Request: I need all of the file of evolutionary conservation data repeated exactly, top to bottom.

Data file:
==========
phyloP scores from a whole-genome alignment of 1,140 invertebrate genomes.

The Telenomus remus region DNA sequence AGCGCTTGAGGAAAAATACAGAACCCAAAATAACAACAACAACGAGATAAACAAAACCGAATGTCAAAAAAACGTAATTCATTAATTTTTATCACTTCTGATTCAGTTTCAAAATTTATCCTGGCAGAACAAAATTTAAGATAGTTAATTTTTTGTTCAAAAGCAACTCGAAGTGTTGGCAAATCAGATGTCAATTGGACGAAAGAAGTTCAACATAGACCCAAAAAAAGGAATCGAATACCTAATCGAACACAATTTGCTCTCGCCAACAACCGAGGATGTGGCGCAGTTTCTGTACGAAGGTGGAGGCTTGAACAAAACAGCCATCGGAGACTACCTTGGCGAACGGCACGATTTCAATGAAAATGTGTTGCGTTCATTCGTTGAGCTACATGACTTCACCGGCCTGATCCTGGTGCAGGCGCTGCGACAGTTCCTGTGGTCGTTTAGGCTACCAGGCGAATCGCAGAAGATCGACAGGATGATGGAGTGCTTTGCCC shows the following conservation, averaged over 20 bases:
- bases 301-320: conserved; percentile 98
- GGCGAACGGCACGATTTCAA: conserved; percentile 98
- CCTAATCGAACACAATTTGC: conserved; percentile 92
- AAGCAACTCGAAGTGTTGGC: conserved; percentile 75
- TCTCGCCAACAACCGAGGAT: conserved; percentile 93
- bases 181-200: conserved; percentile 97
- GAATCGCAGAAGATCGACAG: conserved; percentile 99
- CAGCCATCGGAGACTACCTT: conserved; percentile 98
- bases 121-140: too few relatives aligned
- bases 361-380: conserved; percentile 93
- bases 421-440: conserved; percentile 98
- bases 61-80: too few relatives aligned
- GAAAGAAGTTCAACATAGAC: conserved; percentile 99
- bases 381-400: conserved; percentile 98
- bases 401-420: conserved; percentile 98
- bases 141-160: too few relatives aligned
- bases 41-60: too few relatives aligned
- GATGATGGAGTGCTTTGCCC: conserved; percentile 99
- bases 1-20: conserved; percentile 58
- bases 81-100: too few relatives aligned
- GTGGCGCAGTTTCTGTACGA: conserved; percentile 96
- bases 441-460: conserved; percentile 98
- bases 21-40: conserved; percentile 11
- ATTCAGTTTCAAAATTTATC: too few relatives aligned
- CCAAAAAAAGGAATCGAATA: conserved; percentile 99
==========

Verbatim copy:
phyloP scores from a whole-genome alignment of 1,140 invertebrate genomes.

The Telenomus remus region DNA sequence AGCGCTTGAGGAAAAATACAGAACCCAAAATAACAACAACAACGAGATAAACAAAACCGAATGTCAAAAAAACGTAATTCATTAATTTTTATCACTTCTGATTCAGTTTCAAAATTTATCCTGGCAGAACAAAATTTAAGATAGTTAATTTTTTGTTCAAAAGCAACTCGAAGTGTTGGCAAATCAGATGTCAATTGGACGAAAGAAGTTCAACATAGACCCAAAAAAAGGAATCGAATACCTAATCGAACACAATTTGCTCTCGCCAACAACCGAGGATGTGGCGCAGTTTCTGTACGAAGGTGGAGGCTTGAACAAAACAGCCATCGGAGACTACCTTGGCGAACGGCACGATTTCAATGAAAATGTGTTGCGTTCATTCGTTGAGCTACATGACTTCACCGGCCTGATCCTGGTGCAGGCGCTGCGACAGTTCCTGTGGTCGTTTAGGCTACCAGGCGAATCGCAGAAGATCGACAGGATGATGGAGTGCTTTGCCC shows the following conservation, averaged over 20 bases:
- bases 301-320: conserved; percentile 98
- GGCGAACGGCACGATTTCAA: conserved; percentile 98
- CCTAATCGAACACAATTTGC: conserved; percentile 92
- AAGCAACTCGAAGTGTTGGC: conserved; percentile 75
- TCTCGCCAACAACCGAGGAT: conserved; percentile 93
- bases 181-200: conserved; percentile 97
- GAATCGCAGAAGATCGACAG: conserved; percentile 99
- CAGCCATCGGAGACTACCTT: conserved; percentile 98
- bases 121-140: too few relatives aligned
- bases 361-380: conserved; percentile 93
- bases 421-440: conserved; percentile 98
- bases 61-80: too few relatives aligned
- GAAAGAAGTTCAACATAGAC: conserved; percentile 99
- bases 381-400: conserved; percentile 98
- bases 401-420: conserved; percentile 98
- bases 141-160: too few relatives aligned
- bases 41-60: too few relatives aligned
- GATGATGGAGTGCTTTGCCC: conserved; percentile 99
- bases 1-20: conserved; percentile 58
- bases 81-100: too few relatives aligned
- GTGGCGCAGTTTCTGTACGA: conserved; percentile 96
- bases 441-460: conserved; percentile 98
- bases 21-40: conserved; percentile 11
- ATTCAGTTTCAAAATTTATC: too few relatives aligned
- CCAAAAAAAGGAATCGAATA: conserved; percentile 99